Titian: His Life
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The first definitive biography of the master painter in more than a century, Titian: His Life is being hailed as a "landmark achievement" for critically acclaimed author Sheila Hale (Publishers Weekly). Brilliant in its interpretation of the 16th-century master's paintings, this monumental biography of Titian draws on contemporary accounts and recent art historical research and scholarship, some of it previously unpublished, providing an unparalleled portrait of the artist, as well as a fascinating rendering of Venice as a center of culture, commerce, and power. Sheila Hale's Titian is destined to be this century's authoritative text on the life of greatest painter of the Italian High Renaissance.
Venetian writer Lodovico Dolce’s L’Aretino published in 1557 and Giorgio Vasari’s ‘Life of Titian’ in the second, 1568, edition of his Lives of the Artists; two more in the next century by an anonymous writer who may have been a distant relative (1622) and by Carlo Ridolfi in his Marvels of Art (1648), as well as numerous letters written to, by and about him. Over successive centuries writers and artists have explored and described his paintings and the spell they cast. This book, however, is the
fellow artists of their livings and being trapped in Rome for life were two of them, as Aretino, who wrote him a letter of congratulation for his largeness of soul in turning down the offer, knew better than anyone. The two friends, as they gossiped over their dinners, may have laughed at the very idea of Titian in the service of the papal court – the writer who despised all courts and had made a particular point of satirizing the papal court14 and the painter who had consistently refused to
breasts. The paradox struck a young Florentine nobleman who recorded a visit he had paid to Titian’s studio at around the time he was working on the Magdalen sold to Badoer and the one sent to Philip. There I met Titian, almost immobilised by age who, despite the fact that he was appreciated for painting from the life, showed me a very attractive Magdalen in the desert. Also I remember now that I told him she was too attractive, so fresh and dewy, for such penitence. Having understood that I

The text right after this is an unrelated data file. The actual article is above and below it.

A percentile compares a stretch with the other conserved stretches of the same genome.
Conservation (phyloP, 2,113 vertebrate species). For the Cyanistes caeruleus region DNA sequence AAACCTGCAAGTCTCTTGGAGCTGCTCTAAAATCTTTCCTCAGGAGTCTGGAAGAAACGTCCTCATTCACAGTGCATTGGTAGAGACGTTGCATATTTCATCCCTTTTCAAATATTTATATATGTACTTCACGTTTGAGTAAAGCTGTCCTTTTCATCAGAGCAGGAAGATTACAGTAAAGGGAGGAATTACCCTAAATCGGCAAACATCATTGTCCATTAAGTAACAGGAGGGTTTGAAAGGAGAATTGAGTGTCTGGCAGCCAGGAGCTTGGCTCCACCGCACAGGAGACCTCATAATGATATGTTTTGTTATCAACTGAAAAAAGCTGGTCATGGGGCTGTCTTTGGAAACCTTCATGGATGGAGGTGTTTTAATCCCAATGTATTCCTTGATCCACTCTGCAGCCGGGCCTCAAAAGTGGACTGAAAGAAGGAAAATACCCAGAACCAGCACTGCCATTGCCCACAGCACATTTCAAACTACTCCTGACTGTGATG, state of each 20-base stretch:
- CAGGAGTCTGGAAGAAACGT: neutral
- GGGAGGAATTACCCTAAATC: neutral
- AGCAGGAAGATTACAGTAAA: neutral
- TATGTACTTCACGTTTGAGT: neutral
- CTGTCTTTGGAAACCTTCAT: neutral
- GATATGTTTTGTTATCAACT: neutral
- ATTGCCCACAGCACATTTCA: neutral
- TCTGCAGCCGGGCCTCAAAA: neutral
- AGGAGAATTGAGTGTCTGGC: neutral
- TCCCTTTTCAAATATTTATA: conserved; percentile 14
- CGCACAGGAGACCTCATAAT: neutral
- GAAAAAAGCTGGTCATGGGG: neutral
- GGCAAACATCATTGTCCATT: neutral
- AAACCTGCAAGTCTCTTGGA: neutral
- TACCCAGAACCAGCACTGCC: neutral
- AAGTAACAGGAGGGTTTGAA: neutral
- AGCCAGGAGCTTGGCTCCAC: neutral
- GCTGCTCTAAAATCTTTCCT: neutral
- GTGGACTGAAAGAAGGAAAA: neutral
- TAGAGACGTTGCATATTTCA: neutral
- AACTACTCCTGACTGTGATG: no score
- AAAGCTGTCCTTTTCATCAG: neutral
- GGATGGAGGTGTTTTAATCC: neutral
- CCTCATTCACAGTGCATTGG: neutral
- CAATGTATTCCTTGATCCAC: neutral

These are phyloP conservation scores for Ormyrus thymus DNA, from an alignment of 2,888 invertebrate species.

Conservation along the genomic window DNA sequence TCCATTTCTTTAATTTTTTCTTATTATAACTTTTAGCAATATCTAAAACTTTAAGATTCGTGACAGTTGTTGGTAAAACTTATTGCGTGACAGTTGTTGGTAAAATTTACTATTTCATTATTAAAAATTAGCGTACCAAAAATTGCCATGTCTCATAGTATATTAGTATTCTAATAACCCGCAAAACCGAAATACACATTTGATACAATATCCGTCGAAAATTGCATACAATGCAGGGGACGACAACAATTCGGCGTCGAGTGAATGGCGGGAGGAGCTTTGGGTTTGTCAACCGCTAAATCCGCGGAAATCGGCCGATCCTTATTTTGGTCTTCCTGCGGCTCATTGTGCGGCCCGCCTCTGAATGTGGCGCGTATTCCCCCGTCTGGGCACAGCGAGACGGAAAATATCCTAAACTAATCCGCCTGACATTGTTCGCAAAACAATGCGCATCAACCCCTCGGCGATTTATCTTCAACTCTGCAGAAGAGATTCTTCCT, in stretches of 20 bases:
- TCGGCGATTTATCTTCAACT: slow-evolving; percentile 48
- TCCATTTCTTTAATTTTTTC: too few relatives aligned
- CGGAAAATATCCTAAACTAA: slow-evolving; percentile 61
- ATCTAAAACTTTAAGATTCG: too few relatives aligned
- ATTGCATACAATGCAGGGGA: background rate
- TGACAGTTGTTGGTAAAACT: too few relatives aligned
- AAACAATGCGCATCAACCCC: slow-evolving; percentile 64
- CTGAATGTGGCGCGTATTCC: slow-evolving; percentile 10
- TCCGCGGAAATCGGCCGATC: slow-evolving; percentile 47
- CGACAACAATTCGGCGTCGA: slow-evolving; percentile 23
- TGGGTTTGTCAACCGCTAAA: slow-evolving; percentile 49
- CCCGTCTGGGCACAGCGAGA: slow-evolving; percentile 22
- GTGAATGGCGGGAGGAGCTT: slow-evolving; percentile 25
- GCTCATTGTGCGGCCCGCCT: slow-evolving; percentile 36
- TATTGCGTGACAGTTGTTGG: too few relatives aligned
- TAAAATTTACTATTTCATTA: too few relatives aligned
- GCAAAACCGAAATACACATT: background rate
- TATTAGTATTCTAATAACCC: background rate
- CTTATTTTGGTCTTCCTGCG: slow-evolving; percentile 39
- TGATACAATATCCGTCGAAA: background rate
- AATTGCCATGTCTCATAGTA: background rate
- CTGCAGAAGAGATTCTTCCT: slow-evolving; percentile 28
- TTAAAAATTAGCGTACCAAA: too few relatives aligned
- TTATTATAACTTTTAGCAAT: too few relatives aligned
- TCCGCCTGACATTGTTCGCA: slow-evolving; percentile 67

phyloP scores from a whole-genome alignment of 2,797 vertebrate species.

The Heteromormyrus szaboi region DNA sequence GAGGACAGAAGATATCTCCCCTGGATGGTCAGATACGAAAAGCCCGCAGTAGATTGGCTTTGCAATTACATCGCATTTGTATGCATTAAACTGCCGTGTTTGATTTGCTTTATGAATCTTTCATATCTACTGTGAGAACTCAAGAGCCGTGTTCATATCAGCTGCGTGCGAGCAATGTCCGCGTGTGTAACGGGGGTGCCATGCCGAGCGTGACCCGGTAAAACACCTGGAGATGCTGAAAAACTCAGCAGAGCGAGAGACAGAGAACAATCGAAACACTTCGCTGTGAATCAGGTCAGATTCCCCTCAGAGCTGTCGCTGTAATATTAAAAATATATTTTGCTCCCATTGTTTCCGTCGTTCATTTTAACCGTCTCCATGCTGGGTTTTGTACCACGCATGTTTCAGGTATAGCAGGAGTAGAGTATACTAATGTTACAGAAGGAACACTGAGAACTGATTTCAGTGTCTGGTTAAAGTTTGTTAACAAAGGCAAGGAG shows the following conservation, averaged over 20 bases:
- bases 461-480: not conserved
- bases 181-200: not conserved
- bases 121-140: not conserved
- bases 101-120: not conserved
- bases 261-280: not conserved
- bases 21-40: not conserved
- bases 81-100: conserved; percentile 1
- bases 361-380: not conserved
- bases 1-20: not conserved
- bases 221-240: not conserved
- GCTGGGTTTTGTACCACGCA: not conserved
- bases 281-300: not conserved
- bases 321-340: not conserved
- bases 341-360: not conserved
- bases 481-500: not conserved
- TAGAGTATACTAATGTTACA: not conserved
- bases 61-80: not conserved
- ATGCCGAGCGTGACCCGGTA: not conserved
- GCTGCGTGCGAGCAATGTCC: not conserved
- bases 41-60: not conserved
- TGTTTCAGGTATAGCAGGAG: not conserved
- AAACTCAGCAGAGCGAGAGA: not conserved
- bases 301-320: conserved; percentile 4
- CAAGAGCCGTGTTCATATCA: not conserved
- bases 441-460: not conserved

as possible. We don’t know for certain if she saw it in situ before she died in 1559 because there is no documented mention of it before Hernández’s letter to Pérez. Titian’s source was the account of the martyrdom of St Lawrence in The Golden Legend in which the Roman emperor Decius commands the saint, ‘Sacrifice to the gods or thou shalt pass the night in torments,’ and Lawrence answers: ‘My night hath no darkness. All things shine with light.’ Those lines prompted Titian to explore the
working on a panel or canvas, which, so the governor understood from de Silva, the painter was making anew; he could only hope that it would ever be finished. It was in fact ready for dispatch in December when Ayamonte told de Silva that, even though it had not yet arrived, he would trust his judgement and do what he could to release at least some of the pension. He did not in fact sign the mandate until 12 February of the next year (and even then his officials dragged their heels), perhaps